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Internet-Based Outpatient Telerehabilitation for Patients Following Total Knee ArthroplastyA Randomized Controlled Trial
Trevor G. Russell, PhD1; Peter Buttrum, BPhty, Grad Cert (Health Management)2; Richard Wootton, DSc, PhD3; Gwendolen A. Jull, PhD1
1 Division of Physiotherapy, School of Health and Rehabilitation Sciences, University of Queensland, Brisbane 4072, Australia. E-mail address for T. Russell: t.russell@shrs.uq.edu.au
2 Department of Physiotherapy, QEII Jubilee Hospital, Kessels Road, Brisbane 4108, Australia
3 The Scottish Centre for Telehealth, Top Floor, Foresterhill Lea, Foresterhill, Aberdeen AB25 2ZY, Scotland
View Disclosures and Other Information
Disclosure: The authors did not receive any outside funding or grants in support of their research for or preparation of this work. Neither they nor a member of their immediate families received payments or other benefits or a commitment or agreement to provide such benefits from a commercial entity.

A commentary by Allan Gross, MD, is available at www.jbjs.org/commentary and is linked to the online version of this article.
Investigation performed at the Queen Elizabeth II Jubilee Hospital, Brisbane, Australia

Copyright © 2011 by The Journal of Bone and Joint Surgery, Inc.
J Bone Joint Surg Am, 2011 Jan 19;93(2):113-120. doi: 10.2106/JBJS.I.01375
A commentary by Allan E. Gross, MD, FRCSC, O.Ont., is available here
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Total knee arthroplasty is an effective means for relieving the symptoms associated with degenerative arthritis of the knee. Rehabilitation is a necessary adjunct to surgery and is important in regaining optimum function. Access to high-quality rehabilitation services is not always possible, especially for those who live in rural or remote areas. The aim of this study was to evaluate the equivalence of an Internet-based telerehabilitation program compared with conventional outpatient physical therapy for patients who have had a total knee arthroplasty.


This investigation was a single-blinded, prospective, randomized, controlled noninferiority trial. Sixty-five participants were randomized to receive a six-week program of outpatient physical therapy either in the conventional manner or by means of an Internet-based telerehabilitation program. The primary outcome measure was the Western Ontario and McMaster Universities Osteoarthritis Index (WOMAC) measured at baseline and six weeks by a blinded independent assessor. Secondary outcomes included the Patient-Specific Functional Scale, the timed up-and-go test, pain intensity, knee flexion and extension, quadriceps muscle strength, limb girth measurements, and an assessment of gait. Noninferiority was assessed through the comparison of group differences with a noninferiority margin and with linear mixed model statistics.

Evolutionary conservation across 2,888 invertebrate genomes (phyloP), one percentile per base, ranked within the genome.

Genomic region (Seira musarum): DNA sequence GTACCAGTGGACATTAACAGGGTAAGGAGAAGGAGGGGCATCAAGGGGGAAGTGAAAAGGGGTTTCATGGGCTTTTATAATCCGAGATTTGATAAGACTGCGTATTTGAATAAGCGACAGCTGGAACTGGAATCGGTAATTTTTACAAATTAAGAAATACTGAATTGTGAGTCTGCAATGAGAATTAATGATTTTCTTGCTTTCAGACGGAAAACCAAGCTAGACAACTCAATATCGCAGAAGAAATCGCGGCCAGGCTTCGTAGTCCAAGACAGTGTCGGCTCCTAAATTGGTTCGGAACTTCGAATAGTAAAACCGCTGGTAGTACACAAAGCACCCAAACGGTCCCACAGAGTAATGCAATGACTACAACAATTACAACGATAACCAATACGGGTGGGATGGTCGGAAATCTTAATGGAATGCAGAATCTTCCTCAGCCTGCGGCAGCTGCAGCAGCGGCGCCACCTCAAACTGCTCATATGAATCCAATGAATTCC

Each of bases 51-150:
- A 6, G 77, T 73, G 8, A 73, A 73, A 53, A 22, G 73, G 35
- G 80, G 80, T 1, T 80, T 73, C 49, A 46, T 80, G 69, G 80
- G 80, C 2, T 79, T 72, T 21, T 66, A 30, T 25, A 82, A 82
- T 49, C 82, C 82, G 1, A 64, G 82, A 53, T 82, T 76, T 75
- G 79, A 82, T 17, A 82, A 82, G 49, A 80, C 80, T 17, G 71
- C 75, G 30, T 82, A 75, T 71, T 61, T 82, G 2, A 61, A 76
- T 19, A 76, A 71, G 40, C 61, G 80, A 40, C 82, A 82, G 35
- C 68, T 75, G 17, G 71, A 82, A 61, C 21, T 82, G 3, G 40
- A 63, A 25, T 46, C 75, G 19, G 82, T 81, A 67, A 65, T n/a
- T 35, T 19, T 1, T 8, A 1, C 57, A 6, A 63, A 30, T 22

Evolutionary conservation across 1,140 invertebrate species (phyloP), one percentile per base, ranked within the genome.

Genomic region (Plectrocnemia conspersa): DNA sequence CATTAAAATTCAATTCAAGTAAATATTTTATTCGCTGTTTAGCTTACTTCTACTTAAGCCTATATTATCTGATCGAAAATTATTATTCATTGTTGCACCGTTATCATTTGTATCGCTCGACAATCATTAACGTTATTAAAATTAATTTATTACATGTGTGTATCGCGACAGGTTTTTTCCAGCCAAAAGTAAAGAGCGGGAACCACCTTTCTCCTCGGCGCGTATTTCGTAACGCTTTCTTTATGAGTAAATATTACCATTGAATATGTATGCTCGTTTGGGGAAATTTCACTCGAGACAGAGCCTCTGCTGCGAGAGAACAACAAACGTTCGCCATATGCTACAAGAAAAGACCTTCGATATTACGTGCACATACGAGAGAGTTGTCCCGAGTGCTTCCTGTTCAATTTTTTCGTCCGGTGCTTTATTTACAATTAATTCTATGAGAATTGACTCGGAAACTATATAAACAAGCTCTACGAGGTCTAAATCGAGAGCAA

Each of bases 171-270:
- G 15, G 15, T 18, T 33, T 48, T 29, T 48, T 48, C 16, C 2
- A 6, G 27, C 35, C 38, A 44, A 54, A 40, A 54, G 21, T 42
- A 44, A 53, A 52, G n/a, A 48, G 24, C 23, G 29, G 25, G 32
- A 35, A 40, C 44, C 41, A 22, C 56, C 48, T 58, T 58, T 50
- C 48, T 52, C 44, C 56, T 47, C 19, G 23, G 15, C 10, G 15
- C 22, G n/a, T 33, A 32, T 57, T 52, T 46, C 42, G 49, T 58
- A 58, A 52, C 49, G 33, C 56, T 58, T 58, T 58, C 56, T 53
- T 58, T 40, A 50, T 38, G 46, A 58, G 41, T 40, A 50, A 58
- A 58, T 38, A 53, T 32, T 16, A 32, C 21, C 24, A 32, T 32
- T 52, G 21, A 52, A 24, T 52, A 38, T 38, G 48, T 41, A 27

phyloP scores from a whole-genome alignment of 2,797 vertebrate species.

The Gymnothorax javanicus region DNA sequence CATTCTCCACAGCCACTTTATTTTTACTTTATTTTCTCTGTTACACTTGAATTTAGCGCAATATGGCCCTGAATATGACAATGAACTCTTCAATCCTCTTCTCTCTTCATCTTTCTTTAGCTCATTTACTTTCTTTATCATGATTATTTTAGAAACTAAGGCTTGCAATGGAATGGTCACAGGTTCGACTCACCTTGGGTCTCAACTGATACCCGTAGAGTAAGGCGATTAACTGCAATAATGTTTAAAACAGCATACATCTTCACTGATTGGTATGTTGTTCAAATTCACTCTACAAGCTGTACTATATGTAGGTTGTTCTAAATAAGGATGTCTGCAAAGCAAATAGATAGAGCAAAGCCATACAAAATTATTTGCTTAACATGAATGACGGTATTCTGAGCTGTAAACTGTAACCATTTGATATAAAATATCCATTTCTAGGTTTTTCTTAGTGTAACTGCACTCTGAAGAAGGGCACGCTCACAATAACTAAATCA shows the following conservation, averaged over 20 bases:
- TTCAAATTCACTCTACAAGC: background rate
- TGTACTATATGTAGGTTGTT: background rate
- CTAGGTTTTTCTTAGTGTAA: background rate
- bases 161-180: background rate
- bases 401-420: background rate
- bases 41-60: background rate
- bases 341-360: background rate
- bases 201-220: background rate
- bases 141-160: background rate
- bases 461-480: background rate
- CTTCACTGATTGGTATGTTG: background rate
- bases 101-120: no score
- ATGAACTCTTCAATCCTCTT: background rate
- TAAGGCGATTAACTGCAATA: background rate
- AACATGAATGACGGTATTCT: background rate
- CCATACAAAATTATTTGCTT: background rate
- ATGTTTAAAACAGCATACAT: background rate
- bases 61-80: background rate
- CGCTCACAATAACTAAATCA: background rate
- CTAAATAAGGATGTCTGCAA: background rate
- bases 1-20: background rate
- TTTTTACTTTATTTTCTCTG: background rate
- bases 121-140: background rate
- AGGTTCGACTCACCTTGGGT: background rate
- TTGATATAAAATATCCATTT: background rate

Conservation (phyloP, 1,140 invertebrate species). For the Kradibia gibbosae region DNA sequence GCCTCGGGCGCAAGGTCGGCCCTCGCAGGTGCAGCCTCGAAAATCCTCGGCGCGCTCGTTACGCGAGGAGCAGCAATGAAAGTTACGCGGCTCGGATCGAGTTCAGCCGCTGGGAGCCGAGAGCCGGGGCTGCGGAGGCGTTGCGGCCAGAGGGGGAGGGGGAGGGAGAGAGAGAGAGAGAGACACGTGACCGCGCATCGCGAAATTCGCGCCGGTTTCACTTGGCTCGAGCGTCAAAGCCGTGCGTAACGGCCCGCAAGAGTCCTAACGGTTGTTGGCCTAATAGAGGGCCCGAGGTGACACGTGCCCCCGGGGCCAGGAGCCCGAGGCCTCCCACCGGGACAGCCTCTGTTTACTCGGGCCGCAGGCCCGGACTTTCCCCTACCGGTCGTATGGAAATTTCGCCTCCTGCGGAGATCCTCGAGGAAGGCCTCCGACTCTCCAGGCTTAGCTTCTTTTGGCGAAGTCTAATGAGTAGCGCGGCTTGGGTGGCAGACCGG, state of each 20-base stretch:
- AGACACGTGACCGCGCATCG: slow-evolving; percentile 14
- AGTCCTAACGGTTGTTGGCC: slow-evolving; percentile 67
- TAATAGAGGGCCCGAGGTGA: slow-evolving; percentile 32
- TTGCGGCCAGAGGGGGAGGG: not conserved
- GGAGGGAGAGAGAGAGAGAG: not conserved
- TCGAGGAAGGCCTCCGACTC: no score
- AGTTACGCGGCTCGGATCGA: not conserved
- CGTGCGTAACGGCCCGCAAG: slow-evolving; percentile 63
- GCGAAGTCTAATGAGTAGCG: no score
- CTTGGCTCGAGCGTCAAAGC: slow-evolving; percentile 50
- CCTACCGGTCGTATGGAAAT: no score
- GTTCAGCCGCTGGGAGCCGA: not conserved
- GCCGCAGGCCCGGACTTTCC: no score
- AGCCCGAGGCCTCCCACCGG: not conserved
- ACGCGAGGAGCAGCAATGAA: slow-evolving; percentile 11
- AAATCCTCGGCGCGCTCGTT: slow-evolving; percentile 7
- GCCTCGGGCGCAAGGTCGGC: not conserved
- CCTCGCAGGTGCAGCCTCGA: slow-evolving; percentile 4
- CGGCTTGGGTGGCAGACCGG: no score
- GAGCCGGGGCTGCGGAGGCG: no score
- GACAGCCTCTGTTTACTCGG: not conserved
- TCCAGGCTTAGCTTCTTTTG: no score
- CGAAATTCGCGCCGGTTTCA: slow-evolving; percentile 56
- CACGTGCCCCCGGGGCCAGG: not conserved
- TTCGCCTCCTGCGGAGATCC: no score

Baseline characteristics between groups were similar, and all participants had significant improvement on all outcome measures with the intervention (p < 0.01 for all). After the six-week intervention, participants in the telerehabilitation group achieved outcomes comparable to those of the conventional rehabilitation group with regard to flexion and extension range of motion, muscle strength, limb girth, pain, timed up-and-go test, quality of life, and clinical gait and WOMAC scores. Better outcomes for the Patient-Specific Functional Scale and the stiffness subscale of the WOMAC were found in the telerehabilitation group (p < 0.05). The telerehabilitation intervention was well received by participants, who reported a high level of satisfaction with this novel technology.


The outcomes achieved via telerehabilitation at six weeks following total knee arthroplasty were comparable with those after conventional rehabilitation.

Level of Evidence: 

Therapeutic Level I. See Instructions to Authors for a complete description of levels of evidence.

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    These activities have been planned and implemented in accordance with the Essential Areas and policies of the Accreditation Council for Continuing Medical Education (ACCME) through the joint sponsorship of the American Academy of Orthopaedic Surgeons and The Journal of Bone and Joint Surgery, Inc. The American Academy of Orthopaedic Surgeons is accredited by the ACCME to provide continuing medical education for physicians.
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